A Longitudinal Study of the Status of Women Faculty Members at Texas Public 4-Year Institutions (1990-2011)

Document Type


Degree Name

Doctor of Education (Ed.D)


Higher Edu and Learning Technology

Date of Award

Spring 2018


The majority of tenured faculty members, full professors, and senior level administrators, such as presidents, provosts, and deans, are likely to be men (Hammond, 2015). Given that there are an equal or even higher number of women in academic employment, the concern becomes why men still dominate higher ranking positions within American colleges and universities. With the advent of laws to promote women's employment, the waiver of forced retirement at age 65 for faculty members, and the increases in numbers of women earning graduate degrees, it is uncertain that the percentage of women in higher education, especially among the ranks of tenure-track and tenured faculty members, has improved.The purpose of the researcher was to investigate changes and examine differences by the Texas Higher Education Coordinating Board's (THECB) accountability peer groups in percentages of tenured, tenure-track, and non-tenure track women faculty members in public institutions in Texas. The accountability groups were set by the Texas Higher Education Accountability System (THEAS) so that institutions could be compared and grouped with other institutions having similar general academic mission and certain key academic indicators, such as size and number of graduate programs, research expenditures, and other factors. Data were extracted from the Integrated Postsecondary Education Data System (IPEDS) data sets over the past 20 years, from the time IPEDS began tracking data for postsecondary institutions in 1986, and replaced the Higher Education General Information Survey (HEGIS), which began tracking postsecondary institution data in 1966.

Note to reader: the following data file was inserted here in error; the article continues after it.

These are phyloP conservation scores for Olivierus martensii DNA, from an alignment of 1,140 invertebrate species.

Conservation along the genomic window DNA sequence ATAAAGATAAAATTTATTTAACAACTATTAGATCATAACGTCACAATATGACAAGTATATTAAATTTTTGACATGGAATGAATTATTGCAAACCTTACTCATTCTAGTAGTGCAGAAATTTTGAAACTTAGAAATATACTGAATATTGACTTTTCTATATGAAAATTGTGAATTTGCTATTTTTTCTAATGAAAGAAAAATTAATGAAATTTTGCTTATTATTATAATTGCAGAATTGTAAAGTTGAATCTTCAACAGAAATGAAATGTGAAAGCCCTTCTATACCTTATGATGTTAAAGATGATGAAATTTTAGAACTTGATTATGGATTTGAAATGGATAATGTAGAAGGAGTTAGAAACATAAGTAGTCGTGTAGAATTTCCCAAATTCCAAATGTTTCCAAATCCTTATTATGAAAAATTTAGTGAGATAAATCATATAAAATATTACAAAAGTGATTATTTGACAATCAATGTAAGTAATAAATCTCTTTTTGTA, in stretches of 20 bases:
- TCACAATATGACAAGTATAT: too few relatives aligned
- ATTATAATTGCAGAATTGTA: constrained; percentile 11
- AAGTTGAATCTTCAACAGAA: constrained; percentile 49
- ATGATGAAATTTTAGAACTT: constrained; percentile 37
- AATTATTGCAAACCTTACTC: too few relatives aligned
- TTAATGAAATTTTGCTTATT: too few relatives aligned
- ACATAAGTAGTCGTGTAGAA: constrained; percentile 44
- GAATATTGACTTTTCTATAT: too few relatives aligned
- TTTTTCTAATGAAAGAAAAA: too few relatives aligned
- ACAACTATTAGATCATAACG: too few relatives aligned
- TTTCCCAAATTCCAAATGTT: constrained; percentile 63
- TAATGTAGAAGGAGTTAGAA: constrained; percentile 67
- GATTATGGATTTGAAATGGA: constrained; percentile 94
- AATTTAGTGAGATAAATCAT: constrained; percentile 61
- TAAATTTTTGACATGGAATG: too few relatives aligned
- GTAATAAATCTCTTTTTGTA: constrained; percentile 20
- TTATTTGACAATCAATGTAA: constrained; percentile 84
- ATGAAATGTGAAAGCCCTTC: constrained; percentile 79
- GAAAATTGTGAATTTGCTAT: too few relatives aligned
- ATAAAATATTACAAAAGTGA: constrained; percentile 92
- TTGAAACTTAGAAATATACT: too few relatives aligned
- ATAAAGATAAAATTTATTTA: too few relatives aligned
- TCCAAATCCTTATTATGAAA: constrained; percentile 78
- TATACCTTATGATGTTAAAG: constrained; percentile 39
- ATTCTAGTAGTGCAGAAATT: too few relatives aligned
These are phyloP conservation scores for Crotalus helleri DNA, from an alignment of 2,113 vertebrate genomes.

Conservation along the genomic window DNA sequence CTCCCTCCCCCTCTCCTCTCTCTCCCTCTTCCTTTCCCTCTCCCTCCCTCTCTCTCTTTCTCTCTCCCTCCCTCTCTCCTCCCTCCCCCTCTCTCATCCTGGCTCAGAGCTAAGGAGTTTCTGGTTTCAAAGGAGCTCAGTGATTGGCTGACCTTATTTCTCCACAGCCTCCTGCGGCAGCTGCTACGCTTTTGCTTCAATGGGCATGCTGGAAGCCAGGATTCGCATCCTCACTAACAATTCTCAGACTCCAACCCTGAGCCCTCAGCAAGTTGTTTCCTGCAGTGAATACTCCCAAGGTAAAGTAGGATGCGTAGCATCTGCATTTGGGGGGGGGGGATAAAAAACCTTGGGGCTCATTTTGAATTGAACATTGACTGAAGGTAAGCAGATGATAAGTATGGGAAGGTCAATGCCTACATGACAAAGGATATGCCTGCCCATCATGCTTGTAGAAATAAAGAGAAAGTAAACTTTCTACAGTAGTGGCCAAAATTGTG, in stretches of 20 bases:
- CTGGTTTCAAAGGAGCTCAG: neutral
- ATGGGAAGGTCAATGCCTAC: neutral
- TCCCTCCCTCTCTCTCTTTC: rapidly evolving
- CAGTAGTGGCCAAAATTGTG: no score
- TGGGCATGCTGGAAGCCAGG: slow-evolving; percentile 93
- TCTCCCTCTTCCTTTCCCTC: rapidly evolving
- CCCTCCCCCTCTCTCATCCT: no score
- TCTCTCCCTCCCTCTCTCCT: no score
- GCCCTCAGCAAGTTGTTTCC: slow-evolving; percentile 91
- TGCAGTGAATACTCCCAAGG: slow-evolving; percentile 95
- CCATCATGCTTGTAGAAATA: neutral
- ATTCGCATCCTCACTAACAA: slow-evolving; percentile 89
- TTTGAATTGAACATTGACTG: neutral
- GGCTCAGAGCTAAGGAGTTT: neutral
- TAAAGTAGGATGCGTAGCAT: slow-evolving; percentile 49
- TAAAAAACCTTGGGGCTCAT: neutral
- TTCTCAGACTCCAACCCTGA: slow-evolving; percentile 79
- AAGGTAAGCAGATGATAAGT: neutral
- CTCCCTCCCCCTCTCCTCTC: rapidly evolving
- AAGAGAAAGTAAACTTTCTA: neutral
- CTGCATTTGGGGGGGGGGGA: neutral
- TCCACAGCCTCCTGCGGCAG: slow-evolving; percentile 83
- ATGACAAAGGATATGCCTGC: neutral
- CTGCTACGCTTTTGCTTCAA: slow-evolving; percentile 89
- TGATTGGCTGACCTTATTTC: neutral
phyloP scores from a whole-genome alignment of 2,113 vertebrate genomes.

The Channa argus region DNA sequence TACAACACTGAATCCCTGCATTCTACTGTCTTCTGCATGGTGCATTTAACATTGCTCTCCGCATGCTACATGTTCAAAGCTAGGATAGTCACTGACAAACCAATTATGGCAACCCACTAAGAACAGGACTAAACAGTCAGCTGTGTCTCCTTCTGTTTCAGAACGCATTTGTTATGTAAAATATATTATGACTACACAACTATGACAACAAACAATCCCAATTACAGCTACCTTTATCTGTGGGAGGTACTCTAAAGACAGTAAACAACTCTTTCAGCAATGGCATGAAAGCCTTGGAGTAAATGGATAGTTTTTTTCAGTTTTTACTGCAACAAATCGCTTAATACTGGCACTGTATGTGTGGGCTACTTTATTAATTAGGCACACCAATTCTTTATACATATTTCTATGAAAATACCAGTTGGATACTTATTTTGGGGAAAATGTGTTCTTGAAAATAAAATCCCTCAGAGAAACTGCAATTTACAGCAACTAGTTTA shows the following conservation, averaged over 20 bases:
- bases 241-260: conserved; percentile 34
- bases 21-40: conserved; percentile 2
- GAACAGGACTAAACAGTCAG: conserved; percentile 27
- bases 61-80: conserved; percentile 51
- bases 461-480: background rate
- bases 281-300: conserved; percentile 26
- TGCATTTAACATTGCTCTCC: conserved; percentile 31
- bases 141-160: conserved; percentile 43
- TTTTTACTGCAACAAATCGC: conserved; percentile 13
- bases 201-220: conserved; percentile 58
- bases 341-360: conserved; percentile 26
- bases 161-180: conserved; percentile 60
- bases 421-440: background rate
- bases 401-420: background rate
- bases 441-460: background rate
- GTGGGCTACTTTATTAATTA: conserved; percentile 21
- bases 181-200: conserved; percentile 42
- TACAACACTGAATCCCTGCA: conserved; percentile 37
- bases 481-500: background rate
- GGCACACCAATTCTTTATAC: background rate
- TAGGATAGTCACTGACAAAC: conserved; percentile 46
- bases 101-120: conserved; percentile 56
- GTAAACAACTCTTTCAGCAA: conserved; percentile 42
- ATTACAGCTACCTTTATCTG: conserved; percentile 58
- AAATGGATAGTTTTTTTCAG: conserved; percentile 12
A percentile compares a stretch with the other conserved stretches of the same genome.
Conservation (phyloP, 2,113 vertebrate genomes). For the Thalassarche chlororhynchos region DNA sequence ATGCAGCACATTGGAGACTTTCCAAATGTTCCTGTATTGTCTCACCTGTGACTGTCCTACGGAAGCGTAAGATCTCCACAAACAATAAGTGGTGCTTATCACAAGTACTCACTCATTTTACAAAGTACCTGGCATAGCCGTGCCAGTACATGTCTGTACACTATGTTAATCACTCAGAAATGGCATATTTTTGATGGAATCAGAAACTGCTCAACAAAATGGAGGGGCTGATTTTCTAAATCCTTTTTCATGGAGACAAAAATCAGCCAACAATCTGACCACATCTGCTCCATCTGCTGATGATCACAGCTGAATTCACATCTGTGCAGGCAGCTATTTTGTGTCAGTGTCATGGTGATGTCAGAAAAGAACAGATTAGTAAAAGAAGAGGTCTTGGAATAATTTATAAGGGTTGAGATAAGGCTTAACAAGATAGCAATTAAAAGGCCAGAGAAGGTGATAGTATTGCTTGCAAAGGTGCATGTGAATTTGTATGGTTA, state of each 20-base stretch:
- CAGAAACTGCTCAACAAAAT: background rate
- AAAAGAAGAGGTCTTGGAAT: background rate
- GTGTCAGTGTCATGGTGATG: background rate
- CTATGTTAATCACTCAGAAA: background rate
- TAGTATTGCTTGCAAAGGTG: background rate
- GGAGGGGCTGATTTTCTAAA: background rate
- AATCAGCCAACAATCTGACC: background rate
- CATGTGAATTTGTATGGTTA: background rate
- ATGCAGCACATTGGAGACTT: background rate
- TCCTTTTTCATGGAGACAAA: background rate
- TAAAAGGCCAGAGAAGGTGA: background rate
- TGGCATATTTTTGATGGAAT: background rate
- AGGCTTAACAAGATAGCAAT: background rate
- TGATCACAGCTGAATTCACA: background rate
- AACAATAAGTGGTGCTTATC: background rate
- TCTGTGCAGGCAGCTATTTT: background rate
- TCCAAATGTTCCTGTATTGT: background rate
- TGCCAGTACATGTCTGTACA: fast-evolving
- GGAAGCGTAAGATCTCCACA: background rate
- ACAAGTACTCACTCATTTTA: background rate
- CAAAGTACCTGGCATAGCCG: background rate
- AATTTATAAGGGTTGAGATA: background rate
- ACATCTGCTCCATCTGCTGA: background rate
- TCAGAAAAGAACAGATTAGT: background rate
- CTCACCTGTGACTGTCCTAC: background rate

Charlotte Larkin

Subject Categories

Education | Educational Technology